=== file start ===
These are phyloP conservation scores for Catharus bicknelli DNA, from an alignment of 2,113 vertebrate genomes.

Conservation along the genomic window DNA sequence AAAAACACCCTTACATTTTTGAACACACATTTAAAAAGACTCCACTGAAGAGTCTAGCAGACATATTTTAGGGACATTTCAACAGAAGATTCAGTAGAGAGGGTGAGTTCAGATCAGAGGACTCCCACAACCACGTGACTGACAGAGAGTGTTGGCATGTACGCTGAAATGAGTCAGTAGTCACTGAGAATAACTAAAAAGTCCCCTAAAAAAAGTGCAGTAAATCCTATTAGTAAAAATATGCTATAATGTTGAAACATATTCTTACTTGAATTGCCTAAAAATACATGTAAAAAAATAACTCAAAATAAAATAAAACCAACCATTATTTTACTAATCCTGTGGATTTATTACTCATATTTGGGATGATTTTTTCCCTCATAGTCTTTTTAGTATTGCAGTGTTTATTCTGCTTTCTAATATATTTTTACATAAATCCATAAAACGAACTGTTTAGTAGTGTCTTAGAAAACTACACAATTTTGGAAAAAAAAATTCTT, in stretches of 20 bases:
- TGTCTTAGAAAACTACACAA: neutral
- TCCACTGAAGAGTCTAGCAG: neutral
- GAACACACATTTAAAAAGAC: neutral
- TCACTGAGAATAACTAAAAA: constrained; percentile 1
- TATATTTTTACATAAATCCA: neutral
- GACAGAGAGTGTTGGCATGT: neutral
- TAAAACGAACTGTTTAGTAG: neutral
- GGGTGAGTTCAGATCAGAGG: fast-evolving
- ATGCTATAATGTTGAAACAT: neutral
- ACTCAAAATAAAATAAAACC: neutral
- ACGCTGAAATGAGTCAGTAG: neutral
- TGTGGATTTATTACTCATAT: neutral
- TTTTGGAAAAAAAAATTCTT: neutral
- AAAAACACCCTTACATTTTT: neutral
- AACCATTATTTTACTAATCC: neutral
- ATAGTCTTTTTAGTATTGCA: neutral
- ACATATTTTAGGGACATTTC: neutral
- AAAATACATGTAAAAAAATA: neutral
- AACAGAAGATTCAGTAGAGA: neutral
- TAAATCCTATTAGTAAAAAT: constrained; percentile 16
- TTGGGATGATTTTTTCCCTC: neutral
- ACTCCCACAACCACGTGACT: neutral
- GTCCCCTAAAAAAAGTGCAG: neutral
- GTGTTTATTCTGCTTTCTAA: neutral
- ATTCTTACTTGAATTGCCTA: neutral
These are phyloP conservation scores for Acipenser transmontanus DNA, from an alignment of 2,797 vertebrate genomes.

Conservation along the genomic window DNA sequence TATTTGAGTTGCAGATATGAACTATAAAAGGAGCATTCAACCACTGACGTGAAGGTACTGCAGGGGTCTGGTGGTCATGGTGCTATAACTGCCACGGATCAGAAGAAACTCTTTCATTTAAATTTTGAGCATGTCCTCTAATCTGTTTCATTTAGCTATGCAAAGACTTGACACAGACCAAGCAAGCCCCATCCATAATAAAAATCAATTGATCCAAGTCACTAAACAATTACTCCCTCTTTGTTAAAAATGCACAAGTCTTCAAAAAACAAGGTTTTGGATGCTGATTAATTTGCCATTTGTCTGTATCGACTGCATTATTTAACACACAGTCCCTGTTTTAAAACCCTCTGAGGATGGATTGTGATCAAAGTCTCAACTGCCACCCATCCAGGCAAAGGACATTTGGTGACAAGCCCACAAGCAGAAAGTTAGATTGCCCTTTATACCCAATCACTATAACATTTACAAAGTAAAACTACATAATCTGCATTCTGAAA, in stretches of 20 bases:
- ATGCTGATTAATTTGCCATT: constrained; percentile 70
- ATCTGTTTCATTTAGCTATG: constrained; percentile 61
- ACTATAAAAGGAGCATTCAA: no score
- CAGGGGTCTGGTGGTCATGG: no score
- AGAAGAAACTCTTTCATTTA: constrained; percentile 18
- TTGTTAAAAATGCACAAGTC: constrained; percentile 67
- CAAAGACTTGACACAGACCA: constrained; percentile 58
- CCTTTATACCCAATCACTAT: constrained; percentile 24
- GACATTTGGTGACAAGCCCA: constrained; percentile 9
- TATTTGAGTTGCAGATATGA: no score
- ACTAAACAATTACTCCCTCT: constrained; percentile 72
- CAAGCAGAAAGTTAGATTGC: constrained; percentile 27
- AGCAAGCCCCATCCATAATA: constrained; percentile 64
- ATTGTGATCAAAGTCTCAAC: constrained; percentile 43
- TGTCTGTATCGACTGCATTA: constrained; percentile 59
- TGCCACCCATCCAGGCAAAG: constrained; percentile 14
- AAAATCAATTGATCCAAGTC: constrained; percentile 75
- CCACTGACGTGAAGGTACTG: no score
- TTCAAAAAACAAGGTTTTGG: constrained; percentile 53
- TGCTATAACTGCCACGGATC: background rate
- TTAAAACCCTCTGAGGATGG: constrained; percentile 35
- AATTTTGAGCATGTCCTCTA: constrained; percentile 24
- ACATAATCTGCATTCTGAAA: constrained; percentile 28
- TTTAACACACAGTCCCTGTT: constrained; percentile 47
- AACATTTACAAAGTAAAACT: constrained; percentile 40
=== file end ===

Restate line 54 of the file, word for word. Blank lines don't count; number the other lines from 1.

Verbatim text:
- AACATTTACAAAGTAAAACT: constrained; percentile 40